In the past, the reflective process was always tainted by what seemed to be unquestionable outcomes: I am doing this; I am doing this because I need to be doing that eventually. What I had overlooked was the vicious circle – when I got to the point of ‘doing that’, I was doing it because I needed to be doing something else thereafter, and something else after that, ad nauseam. This was a terrible hamster-wheel to be stuck in. Now I realise that what I am doing is something of an end in itself. Sure, it’s an end in itself that will inevitably lead to other ends down the line, but those down-the-line ones are not speculated about too much lest they steal the spotlight from the all-important present moment.

So maybe it boils down to presence. This is something I learned first-hand at a meditation retreat early this year, but life at our permaculture plot seems like it would have taught me lessons about presence one way or another, eventually. The bitter cold of some slow nights seems something of a productive formative presence when one embraces it and accepts it as part of the continuous fluctuations of life; the unfinished shed walls (that will remain unfinished for as long as they need to!) seem appropriate when looked at as part of a cycle of activity that must ebb and flow, because this is the nature of all things…

…All things natural, that is. Some discourses have been advertised over the course of the past few centuries to transcend impermanence. Hundreds of millions of people – dare I say billions? – for example, have fallen prey to the notion of ‘infinite progress’. Progress, in such a view, is something constant, and it is constantly ‘good’. Progress comes in the form of constant activity, it seems, a constant activity that produces the same globalised results over and over again – capitalist consumer systems that invariably devastate the ecology of given areas, to the point now that the life-support networks of many life-forms on our planet – including human beings – are threatened (where they haven’t been destroyed completely already).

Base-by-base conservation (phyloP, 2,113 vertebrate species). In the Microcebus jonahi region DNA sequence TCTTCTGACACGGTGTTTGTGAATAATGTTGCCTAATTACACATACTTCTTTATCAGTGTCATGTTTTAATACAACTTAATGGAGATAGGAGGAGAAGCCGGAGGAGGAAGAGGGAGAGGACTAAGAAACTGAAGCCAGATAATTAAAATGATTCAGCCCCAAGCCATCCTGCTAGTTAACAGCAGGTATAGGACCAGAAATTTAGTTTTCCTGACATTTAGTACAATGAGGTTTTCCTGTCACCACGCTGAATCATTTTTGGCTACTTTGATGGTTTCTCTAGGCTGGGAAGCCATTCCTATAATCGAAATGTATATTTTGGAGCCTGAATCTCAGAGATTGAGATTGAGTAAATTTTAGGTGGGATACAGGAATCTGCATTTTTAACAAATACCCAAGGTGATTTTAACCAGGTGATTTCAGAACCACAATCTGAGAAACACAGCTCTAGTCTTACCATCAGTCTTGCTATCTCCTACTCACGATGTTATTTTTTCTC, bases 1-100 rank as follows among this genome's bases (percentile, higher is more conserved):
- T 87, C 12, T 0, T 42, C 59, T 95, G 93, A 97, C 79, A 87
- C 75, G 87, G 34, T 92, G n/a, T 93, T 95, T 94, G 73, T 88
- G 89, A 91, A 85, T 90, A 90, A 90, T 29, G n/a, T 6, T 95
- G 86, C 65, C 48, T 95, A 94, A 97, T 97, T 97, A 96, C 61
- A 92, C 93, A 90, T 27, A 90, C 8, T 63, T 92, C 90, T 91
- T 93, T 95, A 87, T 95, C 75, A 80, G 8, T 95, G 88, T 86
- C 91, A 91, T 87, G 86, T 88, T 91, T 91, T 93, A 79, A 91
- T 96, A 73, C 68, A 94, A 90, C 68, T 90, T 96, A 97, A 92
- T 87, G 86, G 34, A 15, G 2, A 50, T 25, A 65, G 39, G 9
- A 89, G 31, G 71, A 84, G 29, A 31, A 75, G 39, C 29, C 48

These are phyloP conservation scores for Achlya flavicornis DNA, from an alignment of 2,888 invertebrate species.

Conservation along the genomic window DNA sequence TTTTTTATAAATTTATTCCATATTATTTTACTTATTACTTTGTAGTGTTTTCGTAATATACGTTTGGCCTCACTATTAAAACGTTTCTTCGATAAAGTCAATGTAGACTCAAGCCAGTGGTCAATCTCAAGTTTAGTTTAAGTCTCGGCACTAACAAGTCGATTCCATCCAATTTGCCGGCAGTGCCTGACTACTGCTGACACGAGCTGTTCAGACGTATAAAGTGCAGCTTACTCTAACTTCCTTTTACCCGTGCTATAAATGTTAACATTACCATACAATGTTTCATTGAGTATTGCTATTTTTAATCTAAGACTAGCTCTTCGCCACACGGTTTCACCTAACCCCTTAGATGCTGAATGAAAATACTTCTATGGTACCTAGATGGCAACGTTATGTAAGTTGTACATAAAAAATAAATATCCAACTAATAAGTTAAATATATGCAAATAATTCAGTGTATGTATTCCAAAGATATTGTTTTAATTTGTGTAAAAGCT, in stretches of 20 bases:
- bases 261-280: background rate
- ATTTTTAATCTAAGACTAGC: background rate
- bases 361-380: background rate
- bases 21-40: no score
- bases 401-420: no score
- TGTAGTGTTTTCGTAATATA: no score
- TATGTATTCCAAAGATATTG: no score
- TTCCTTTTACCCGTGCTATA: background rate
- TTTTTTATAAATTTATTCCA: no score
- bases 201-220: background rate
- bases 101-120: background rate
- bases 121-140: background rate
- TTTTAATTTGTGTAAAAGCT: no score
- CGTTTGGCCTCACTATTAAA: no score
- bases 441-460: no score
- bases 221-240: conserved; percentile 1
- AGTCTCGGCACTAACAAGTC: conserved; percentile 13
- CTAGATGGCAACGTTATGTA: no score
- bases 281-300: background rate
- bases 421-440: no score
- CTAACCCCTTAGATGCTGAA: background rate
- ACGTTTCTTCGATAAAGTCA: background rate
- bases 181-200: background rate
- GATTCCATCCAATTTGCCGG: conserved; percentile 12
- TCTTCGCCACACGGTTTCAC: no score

Is it a surprise that such a ubiquitous form of ‘progress’ is oblivious to the continuous changes of natural cycles? That the physical constructs of such ‘progress’ demand constant consumerism, rather than a ‘being-in-the-moment’. Why am I not surprised that becoming more acutely aware of such cycles, and of becoming aware of presence – of being present – have made it seem mandatory to stop, to look at what it is I am doing, to ponder why it is that I am doing any of it, and ultimately really to look beyond what it is that is being done or why its being done and instead appreciate the background in which it is being done?

It is a beautiful background. And it is disappearing fast – this is confirmed to me daily by the academic research I am currently doing into the ecological situation that has arisen due to the maniacal marriage of capitalism, development, technology and consumerism (to name a few). It seems that all of us, no matter who we are or what our socio-political and economic positions are, could benefit if we simply stopped. Stopped and realised that our insensitivity to the natural rhythms of the natural world is killing us, as well as killing many other life-forms of the natural world as well. Be cognisant of this fact; embrace the reality of the present, and let this be your ‘ebb’; when the flow starts again, what you learnt in the quieter, more reflective times may just help avert future crises.